The other, more critical, perspective is that, despite the national sports squads’ extraordinary Olympic performances and the large number of spectators both in stadiums and in front of the TV, individual Chinese participation rates in sport is extremely low. Today’s young people in China are doing very little physical activity on a daily basis. Combine this with a new urban lifestyle and high calorie intake, and the net result is an increasingly high incidence of obesity and other diseases.

Chinese lack opportunities to get involved in sport from a young age, and maintain such involvement later in life. Besides the required two sessions of physical education a week, many students, especially females, stay away from sports.

Schools and universities only play a role in promoting competitive sports, involving a tiny number of student athletes, who are considered different from normal students.

In the UK, anyone can join university- or community-based societies to play an array of sports. And it is very clear that students from Hong Kong, Singapore, Malaysia and other places have played many kinds of sport before they go to study in the UK. By contrast, mainland Chinese students, while large in number, show very little interest or skill in many sports.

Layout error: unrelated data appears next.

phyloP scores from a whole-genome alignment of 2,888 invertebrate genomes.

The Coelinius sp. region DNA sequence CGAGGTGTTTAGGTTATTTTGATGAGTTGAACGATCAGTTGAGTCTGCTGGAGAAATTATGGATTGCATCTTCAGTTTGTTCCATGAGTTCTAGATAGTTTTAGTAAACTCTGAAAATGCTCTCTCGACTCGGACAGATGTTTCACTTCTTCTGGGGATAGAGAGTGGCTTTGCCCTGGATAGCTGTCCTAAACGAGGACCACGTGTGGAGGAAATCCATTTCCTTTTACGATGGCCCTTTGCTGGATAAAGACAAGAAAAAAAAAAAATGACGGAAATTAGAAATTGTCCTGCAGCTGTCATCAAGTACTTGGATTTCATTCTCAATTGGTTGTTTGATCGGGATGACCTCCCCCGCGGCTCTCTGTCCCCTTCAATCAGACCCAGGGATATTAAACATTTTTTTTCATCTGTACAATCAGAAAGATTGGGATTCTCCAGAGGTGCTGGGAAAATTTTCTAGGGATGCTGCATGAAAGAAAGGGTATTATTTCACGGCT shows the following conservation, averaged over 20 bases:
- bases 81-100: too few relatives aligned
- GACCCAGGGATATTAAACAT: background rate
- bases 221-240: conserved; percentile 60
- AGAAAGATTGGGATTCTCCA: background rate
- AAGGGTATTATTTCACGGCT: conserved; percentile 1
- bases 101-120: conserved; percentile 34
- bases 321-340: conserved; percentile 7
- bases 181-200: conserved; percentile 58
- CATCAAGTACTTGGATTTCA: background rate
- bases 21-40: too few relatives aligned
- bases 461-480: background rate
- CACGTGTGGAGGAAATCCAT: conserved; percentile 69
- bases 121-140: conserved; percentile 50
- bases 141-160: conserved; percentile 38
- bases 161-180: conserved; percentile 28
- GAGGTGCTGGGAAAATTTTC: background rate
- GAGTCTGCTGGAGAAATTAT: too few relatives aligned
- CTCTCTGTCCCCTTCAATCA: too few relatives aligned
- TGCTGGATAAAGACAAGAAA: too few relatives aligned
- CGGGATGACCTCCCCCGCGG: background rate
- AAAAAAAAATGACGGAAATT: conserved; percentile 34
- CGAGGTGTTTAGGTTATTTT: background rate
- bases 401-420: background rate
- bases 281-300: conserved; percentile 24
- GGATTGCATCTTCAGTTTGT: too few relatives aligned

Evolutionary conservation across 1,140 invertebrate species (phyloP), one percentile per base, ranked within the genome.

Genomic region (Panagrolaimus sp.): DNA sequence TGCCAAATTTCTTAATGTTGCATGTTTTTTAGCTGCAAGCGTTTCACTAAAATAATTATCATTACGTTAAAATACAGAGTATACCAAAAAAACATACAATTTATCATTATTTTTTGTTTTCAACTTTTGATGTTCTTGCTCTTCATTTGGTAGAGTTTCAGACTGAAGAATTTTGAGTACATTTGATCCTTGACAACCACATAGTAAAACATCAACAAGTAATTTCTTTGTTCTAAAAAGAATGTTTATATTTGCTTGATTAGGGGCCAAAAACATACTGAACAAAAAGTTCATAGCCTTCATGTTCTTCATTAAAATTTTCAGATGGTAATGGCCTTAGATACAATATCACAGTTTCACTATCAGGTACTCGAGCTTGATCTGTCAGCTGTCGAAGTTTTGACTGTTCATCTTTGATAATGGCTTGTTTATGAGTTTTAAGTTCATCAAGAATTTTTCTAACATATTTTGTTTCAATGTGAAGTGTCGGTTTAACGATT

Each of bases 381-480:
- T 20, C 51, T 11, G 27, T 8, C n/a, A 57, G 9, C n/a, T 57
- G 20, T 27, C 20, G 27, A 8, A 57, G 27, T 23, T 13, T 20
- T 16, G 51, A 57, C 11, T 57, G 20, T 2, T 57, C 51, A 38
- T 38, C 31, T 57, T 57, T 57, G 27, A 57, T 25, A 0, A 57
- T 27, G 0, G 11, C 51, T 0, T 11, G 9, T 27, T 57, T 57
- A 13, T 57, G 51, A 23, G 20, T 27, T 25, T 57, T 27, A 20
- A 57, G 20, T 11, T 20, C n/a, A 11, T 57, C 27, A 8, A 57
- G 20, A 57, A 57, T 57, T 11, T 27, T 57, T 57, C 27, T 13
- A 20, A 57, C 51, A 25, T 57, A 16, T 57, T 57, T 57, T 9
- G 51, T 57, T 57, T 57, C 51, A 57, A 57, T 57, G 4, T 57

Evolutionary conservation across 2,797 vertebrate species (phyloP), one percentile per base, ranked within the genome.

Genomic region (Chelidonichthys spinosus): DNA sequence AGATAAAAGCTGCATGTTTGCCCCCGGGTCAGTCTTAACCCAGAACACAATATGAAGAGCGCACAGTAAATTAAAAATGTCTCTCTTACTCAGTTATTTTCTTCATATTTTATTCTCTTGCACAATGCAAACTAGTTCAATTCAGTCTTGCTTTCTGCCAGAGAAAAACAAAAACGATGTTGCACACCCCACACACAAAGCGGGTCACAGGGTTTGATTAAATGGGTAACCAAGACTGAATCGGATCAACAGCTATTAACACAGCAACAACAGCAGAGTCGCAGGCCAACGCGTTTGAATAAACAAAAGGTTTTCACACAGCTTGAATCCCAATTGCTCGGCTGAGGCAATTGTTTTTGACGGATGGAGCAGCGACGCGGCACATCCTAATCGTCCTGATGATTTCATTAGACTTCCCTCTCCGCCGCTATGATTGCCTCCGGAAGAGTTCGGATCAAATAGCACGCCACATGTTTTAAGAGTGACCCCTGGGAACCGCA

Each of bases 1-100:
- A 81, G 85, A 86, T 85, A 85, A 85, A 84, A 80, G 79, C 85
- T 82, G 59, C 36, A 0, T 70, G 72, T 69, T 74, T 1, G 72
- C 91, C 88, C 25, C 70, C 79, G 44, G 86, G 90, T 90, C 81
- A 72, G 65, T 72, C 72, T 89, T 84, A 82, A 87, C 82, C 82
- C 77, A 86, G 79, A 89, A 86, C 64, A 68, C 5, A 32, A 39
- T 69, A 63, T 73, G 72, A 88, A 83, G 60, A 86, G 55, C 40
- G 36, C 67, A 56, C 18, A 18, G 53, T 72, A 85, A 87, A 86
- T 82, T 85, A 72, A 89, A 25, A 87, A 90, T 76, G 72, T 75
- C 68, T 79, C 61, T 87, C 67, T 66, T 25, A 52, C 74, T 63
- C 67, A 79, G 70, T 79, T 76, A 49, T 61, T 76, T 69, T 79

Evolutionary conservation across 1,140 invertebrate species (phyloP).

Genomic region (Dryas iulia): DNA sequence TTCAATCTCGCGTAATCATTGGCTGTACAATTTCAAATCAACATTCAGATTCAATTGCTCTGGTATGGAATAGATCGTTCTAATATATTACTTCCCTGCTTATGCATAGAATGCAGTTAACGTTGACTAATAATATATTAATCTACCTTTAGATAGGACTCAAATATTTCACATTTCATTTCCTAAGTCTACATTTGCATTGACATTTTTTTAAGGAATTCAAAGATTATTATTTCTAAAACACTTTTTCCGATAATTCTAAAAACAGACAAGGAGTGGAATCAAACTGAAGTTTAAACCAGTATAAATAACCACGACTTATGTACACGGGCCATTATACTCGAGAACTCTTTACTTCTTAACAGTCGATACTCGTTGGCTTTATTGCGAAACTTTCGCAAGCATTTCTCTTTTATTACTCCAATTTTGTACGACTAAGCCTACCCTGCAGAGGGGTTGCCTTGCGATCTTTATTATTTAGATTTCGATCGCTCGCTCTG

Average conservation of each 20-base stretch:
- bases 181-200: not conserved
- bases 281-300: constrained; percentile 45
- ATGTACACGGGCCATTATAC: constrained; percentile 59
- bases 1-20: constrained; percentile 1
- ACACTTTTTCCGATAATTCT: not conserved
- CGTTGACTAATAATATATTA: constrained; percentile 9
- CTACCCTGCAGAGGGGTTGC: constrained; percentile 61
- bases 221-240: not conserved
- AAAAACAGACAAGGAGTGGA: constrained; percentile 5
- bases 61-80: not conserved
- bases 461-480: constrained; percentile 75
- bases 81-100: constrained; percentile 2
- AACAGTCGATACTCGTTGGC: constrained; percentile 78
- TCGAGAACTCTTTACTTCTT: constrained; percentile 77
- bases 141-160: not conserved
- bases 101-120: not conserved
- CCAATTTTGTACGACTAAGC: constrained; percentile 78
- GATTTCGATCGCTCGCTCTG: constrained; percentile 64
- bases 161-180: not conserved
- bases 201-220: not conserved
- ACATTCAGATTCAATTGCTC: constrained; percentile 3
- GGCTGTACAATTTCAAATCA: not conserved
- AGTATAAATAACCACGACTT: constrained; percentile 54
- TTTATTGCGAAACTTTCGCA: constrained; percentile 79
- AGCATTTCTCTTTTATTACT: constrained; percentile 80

The structural imbalance in China – a successful competitive sports sector, alongside sparse participation by the public – must be corrected. While the national government is now set to promote youth participation in football, the obsession should not be World Cup qualification, but to change the reality on the ground so that sports are for everyone.

Zhengxu Wang is an academic at the University of Nottingham who participates in various sports, including marathons and triathlons

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上周,前曼聯領隊費格遜(Ferguson)在一個私人午宴上公開表示,他看好李斯特城奪得今屆英超聯賽冠軍錦標,還揚言李斯特城可以不用打最後3場賽事已奪標。私人午宴,沒有記者在場,他毋須口是心非,亦毋須打「心理戰」(mind game),是以外界都相信這是他的肺腑之言。



李斯特城對紐卡素一仗,球員已有點患得患失。素以好好先生見稱的領隊雲尼亞里(Claudio Ranieri),半場休息時竟在更衣室大發雷霆,可見「近鄉情更怯」,愈接近奪標,壓力便愈大。



二戰後,曼聯經歷過一番風雨和大震盪,可惜球會高層沒有吸取歷史教訓。1945年,畢士比爵士(Sir Matt Busby)出任領隊,帶來曼聯第一個黃金時代。可惜在1958年,球隊乘飛機赴慕尼黑比賽途中遇上空難,主力球員幾全數罹難。